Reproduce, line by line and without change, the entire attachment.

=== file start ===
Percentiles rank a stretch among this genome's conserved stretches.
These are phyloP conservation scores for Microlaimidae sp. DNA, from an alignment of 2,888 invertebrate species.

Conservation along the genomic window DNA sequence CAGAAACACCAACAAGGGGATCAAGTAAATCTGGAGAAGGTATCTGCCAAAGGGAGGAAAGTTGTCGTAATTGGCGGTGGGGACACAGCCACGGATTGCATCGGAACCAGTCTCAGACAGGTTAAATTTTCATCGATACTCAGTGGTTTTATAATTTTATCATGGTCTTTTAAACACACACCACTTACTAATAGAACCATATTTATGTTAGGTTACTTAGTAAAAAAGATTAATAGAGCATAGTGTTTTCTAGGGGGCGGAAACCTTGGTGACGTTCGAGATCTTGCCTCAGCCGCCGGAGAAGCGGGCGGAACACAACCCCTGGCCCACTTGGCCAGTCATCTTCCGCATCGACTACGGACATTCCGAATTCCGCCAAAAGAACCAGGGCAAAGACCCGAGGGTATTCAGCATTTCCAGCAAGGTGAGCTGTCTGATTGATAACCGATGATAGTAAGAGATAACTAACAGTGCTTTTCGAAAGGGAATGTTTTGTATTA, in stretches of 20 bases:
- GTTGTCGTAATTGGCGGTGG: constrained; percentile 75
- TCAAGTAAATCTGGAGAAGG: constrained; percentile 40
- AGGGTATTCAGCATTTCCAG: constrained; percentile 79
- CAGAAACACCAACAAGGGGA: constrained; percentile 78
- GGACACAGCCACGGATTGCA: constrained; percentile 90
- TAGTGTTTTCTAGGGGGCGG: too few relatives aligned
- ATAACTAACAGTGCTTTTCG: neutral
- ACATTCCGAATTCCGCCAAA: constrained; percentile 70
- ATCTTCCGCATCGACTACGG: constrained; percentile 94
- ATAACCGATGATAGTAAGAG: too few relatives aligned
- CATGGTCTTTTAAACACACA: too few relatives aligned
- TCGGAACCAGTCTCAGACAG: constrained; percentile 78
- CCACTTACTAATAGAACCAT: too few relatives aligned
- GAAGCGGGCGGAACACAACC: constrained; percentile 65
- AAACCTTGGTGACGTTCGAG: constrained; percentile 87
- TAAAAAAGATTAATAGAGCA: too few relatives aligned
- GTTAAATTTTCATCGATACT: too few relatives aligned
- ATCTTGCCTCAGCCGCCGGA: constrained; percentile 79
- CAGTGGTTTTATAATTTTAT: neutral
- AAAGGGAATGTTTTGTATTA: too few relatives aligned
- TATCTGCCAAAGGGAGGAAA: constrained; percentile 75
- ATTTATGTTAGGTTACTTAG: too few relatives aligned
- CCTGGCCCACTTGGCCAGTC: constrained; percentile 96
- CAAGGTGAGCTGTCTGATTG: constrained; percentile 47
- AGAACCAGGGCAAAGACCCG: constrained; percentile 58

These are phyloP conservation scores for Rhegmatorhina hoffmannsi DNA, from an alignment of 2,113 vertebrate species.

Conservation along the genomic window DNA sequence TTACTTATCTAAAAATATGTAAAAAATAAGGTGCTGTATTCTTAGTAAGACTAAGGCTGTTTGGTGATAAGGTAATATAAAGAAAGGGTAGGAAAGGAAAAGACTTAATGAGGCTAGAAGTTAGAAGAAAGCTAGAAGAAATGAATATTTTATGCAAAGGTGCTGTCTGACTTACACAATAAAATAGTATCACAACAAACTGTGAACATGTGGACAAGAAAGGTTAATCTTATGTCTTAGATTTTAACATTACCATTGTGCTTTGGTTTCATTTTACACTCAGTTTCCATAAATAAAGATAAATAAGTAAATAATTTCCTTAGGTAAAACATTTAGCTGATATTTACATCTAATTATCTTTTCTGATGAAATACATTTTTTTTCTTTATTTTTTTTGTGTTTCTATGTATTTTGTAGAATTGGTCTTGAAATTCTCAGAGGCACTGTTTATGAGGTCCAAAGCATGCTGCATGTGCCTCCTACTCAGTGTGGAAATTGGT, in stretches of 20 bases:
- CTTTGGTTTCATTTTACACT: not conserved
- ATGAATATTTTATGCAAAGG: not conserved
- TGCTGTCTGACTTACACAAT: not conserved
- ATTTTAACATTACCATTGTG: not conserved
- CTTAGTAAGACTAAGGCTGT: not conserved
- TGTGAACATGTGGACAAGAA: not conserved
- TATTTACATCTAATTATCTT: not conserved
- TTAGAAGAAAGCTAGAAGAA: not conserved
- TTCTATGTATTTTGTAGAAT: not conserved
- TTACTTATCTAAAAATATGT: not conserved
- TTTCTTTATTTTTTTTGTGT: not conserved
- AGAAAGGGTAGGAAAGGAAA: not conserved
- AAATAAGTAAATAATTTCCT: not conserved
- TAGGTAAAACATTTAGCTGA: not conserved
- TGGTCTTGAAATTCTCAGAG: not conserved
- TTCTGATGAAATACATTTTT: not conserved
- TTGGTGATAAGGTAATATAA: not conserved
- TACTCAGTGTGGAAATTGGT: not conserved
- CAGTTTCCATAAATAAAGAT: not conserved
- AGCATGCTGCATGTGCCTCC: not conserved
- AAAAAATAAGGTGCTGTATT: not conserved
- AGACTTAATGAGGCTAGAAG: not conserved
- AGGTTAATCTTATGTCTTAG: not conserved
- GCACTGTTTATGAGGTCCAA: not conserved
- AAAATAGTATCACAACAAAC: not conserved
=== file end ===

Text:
Percentiles rank a stretch among this genome's conserved stretches.
These are phyloP conservation scores for Microlaimidae sp. DNA, from an alignment of 2,888 invertebrate species.

Conservation along the genomic window DNA sequence CAGAAACACCAACAAGGGGATCAAGTAAATCTGGAGAAGGTATCTGCCAAAGGGAGGAAAGTTGTCGTAATTGGCGGTGGGGACACAGCCACGGATTGCATCGGAACCAGTCTCAGACAGGTTAAATTTTCATCGATACTCAGTGGTTTTATAATTTTATCATGGTCTTTTAAACACACACCACTTACTAATAGAACCATATTTATGTTAGGTTACTTAGTAAAAAAGATTAATAGAGCATAGTGTTTTCTAGGGGGCGGAAACCTTGGTGACGTTCGAGATCTTGCCTCAGCCGCCGGAGAAGCGGGCGGAACACAACCCCTGGCCCACTTGGCCAGTCATCTTCCGCATCGACTACGGACATTCCGAATTCCGCCAAAAGAACCAGGGCAAAGACCCGAGGGTATTCAGCATTTCCAGCAAGGTGAGCTGTCTGATTGATAACCGATGATAGTAAGAGATAACTAACAGTGCTTTTCGAAAGGGAATGTTTTGTATTA, in stretches of 20 bases:
- GTTGTCGTAATTGGCGGTGG: constrained; percentile 75
- TCAAGTAAATCTGGAGAAGG: constrained; percentile 40
- AGGGTATTCAGCATTTCCAG: constrained; percentile 79
- CAGAAACACCAACAAGGGGA: constrained; percentile 78
- GGACACAGCCACGGATTGCA: constrained; percentile 90
- TAGTGTTTTCTAGGGGGCGG: too few relatives aligned
- ATAACTAACAGTGCTTTTCG: neutral
- ACATTCCGAATTCCGCCAAA: constrained; percentile 70
- ATCTTCCGCATCGACTACGG: constrained; percentile 94
- ATAACCGATGATAGTAAGAG: too few relatives aligned
- CATGGTCTTTTAAACACACA: too few relatives aligned
- TCGGAACCAGTCTCAGACAG: constrained; percentile 78
- CCACTTACTAATAGAACCAT: too few relatives aligned
- GAAGCGGGCGGAACACAACC: constrained; percentile 65
- AAACCTTGGTGACGTTCGAG: constrained; percentile 87
- TAAAAAAGATTAATAGAGCA: too few relatives aligned
- GTTAAATTTTCATCGATACT: too few relatives aligned
- ATCTTGCCTCAGCCGCCGGA: constrained; percentile 79
- CAGTGGTTTTATAATTTTAT: neutral
- AAAGGGAATGTTTTGTATTA: too few relatives aligned
- TATCTGCCAAAGGGAGGAAA: constrained; percentile 75
- ATTTATGTTAGGTTACTTAG: too few relatives aligned
- CCTGGCCCACTTGGCCAGTC: constrained; percentile 96
- CAAGGTGAGCTGTCTGATTG: constrained; percentile 47
- AGAACCAGGGCAAAGACCCG: constrained; percentile 58

These are phyloP conservation scores for Rhegmatorhina hoffmannsi DNA, from an alignment of 2,113 vertebrate species.

Conservation along the genomic window DNA sequence TTACTTATCTAAAAATATGTAAAAAATAAGGTGCTGTATTCTTAGTAAGACTAAGGCTGTTTGGTGATAAGGTAATATAAAGAAAGGGTAGGAAAGGAAAAGACTTAATGAGGCTAGAAGTTAGAAGAAAGCTAGAAGAAATGAATATTTTATGCAAAGGTGCTGTCTGACTTACACAATAAAATAGTATCACAACAAACTGTGAACATGTGGACAAGAAAGGTTAATCTTATGTCTTAGATTTTAACATTACCATTGTGCTTTGGTTTCATTTTACACTCAGTTTCCATAAATAAAGATAAATAAGTAAATAATTTCCTTAGGTAAAACATTTAGCTGATATTTACATCTAATTATCTTTTCTGATGAAATACATTTTTTTTCTTTATTTTTTTTGTGTTTCTATGTATTTTGTAGAATTGGTCTTGAAATTCTCAGAGGCACTGTTTATGAGGTCCAAAGCATGCTGCATGTGCCTCCTACTCAGTGTGGAAATTGGT, in stretches of 20 bases:
- CTTTGGTTTCATTTTACACT: not conserved
- ATGAATATTTTATGCAAAGG: not conserved
- TGCTGTCTGACTTACACAAT: not conserved
- ATTTTAACATTACCATTGTG: not conserved
- CTTAGTAAGACTAAGGCTGT: not conserved
- TGTGAACATGTGGACAAGAA: not conserved
- TATTTACATCTAATTATCTT: not conserved
- TTAGAAGAAAGCTAGAAGAA: not conserved
- TTCTATGTATTTTGTAGAAT: not conserved
- TTACTTATCTAAAAATATGT: not conserved
- TTTCTTTATTTTTTTTGTGT: not conserved
- AGAAAGGGTAGGAAAGGAAA: not conserved
- AAATAAGTAAATAATTTCCT: not conserved
- TAGGTAAAACATTTAGCTGA: not conserved
- TGGTCTTGAAATTCTCAGAG: not conserved
- TTCTGATGAAATACATTTTT: not conserved
- TTGGTGATAAGGTAATATAA: not conserved
- TACTCAGTGTGGAAATTGGT: not conserved
- CAGTTTCCATAAATAAAGAT: not conserved
- AGCATGCTGCATGTGCCTCC: not conserved
- AAAAAATAAGGTGCTGTATT: not conserved
- AGACTTAATGAGGCTAGAAG: not conserved
- AGGTTAATCTTATGTCTTAG: not conserved
- GCACTGTTTATGAGGTCCAA: not conserved
- AAAATAGTATCACAACAAAC: not conserved